The Mix

While politicians and pundits bask in the media spotlight, spouting banalities about "mending the rifts" in Washington and "building bipartisan coalitions," we here at AlterNet are refocusing our attention on some folks who are building genuine coalitions and mending rifts around the globe.

For an eye-opener about the real core of the anti-corporate movement, you can't beat today's lead piece, "Globalization from Below." As its authors point out, the "anti-globalization" movement has largely been depicted as a series of dramatic demonstrations against the WTO, the IMF and the World Bank by a bunch of radical Westerners. But the real anti-corporate globalization movement -- globalization from below -- has been percolating in communities of Third World poor people, environmentalists, small farmers, organized labor, students, consumer groups ... the list goes on and on. The movement for globalization from below has been acting and linking up in an enormous range of ways that may be less visible than "meeting-stalking," but that transcend its limitations.

A great example of the fight against corporate globalization is highlighted in Olivia Greer's "Smoking Out Big Tobacco." Greer reports on how the group INFACT, armed with a powerful new documentary, is confronting Big Tobacco's efforts to hook Third World children on cigarettes. The INFACT boycott of Philip Morris/Kraft Foods is still going strong, and we urge readers to consider joining it.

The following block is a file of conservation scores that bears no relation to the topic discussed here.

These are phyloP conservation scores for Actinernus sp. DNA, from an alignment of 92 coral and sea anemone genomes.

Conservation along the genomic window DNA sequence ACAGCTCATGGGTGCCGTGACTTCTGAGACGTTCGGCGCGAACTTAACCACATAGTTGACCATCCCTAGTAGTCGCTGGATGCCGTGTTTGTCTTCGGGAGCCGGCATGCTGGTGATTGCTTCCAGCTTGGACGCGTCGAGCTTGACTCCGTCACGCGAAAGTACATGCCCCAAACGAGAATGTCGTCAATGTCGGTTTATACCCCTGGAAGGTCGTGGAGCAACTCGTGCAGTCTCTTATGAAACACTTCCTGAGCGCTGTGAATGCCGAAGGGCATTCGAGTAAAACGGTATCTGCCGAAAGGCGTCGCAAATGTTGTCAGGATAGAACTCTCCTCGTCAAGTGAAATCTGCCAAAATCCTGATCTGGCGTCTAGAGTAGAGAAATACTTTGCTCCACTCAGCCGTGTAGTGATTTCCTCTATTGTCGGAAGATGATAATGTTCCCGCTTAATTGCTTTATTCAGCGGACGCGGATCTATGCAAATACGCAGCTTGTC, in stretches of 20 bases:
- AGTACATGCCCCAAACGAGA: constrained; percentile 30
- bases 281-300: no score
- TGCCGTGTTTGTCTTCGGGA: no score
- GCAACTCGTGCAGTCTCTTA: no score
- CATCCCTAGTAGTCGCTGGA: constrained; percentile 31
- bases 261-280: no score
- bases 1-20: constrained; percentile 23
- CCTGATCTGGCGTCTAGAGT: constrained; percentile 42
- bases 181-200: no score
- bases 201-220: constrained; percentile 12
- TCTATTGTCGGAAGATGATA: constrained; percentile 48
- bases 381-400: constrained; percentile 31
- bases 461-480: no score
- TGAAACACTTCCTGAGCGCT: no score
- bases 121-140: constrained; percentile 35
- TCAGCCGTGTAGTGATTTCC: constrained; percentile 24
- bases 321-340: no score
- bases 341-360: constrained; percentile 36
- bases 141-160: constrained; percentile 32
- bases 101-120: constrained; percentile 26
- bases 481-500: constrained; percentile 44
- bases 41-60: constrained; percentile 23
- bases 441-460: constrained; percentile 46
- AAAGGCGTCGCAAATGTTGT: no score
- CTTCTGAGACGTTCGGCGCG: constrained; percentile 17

We're also hoping you read through Linda Baker's insightful piece, "Sprawl: Soccer Moms' Public Enemy #1." As a mother of two school-age kids, Baker is struggling with the social, psychological and environmental effects of her new role as family chauffeur. What happens to a community, she asks, when the average mother spends more than an hour a day driving?

And yes, we are still covering the fallout of Election 2000, trying to make sense of it, but not afraid to make fun of it, either. Michael Moore's irreverant column today does both -- "Silver Lining of the Election #9: We will never have to look at James Baker or Warren Christopher again." While Arianna Huffington takes a somber stab at the Supreme Court, we've found a hilarious spam for thought that takes a silly stab at Bush: "Breaking News: GOD Overrules Supreme Court Verdict."

This will be the last Mix; we hope you enjoyed it, and that you'll give us some feedback about the whole AlterNet beta site. Thanks.

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